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Brokerage Accounts

Cash Accounts: What They Are and How to Avoid Problems

FINRA Staff
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When you open a brokerage account, you generally have the option of opening a cash account or a margin account.

One significant difference between these two account types is your ability to borrow funds from your broker to buy securities. With a margin account, you can; with a cash account, you cannot.

The name "cash account" causes some confusion for investors, who think only cash can be held in the account. Both cash accounts and margin accounts can hold a wide range of stock, bonds, funds, and other securities—as well as cash. For example, you might have $5,000 in cash and $10,000 in stock in your cash account.

With a cash account, the most important thing to know is that you are expected to pay the full amount for those securities by the settlement date—which, for most securities, means paying for them two days after you place an order to buy.

For more on the settlement cycle, read our article T+2 Is Here.

There are also other rules relating to cash accounts. Notably, they are subject to the Federal Reserve Board's Regulation T (Reg T). Reg T governs how you, the investor, use your cash account to purchase securities. Importantly, under Reg T, you can buy securities in a cash account provided you have sufficient funds in the account, or if your brokerage firm accepts in good faith that you will promptly make full cash payment for the security. Your brokerage firm must comply with Reg T and can take action, such as putting restrictions on your ability to trade, if it determines you incur a Reg T violation.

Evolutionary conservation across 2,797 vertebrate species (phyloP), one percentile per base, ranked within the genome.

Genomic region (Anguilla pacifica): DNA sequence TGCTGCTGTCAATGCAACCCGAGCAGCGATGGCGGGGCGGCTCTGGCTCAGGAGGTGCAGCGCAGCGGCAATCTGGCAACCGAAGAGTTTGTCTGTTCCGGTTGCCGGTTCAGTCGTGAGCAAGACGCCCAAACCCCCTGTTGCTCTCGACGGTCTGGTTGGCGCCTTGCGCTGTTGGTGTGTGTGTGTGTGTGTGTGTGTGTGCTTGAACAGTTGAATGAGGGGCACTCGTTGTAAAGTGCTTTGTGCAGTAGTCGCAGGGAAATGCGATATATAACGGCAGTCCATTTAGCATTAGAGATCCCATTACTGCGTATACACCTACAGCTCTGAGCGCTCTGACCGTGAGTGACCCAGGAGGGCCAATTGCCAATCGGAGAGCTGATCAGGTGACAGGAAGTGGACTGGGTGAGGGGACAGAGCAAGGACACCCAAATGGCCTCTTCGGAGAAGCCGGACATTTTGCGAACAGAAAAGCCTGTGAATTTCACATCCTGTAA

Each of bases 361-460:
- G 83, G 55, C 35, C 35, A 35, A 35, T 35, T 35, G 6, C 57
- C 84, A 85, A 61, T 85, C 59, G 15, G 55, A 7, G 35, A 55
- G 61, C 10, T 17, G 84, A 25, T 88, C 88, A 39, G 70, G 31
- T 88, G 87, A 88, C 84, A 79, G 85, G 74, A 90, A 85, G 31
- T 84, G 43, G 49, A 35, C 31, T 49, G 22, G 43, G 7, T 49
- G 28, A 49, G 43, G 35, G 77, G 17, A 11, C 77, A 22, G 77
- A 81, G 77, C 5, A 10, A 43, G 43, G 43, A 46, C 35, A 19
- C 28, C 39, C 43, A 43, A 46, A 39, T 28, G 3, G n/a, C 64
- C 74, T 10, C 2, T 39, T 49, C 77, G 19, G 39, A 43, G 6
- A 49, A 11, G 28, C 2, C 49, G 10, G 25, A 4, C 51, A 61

To avoid Reg T violations, here are some important things you need to know about a cash account.

  • You must use settled funds to buy securities in a cash account. Cash or the sales proceeds of fully paid for securities constitute "settled funds."  
    Find examples of permissible cash account trading in the SEC's Bulletin Trading in Cash Accounts.
  • You can't "freeride." This happens when you buy securities and then pay for them using the proceeds from a sale of the same securities. In a cash account, you must pay for a security in full before selling it.
     
  • You can't borrow funds from your brokerage firm to pay for transactions in the cash account. If you intend to trade using borrowed funds, you must open a margin account to trade.
     
  • You can't sell short. You can only sell a security in a cash account if the security is held in the account, or your broker accepts in good faith a representation that you own the security (and have paid for it in full)—and that it will be promptly deposited in your cash account.

If you have a brokerage account, but aren't sure which type of account you have—a cash account, margin account or both types of accounts—contact your firm. Firm websites often explain what you can and cannot do in a given account.

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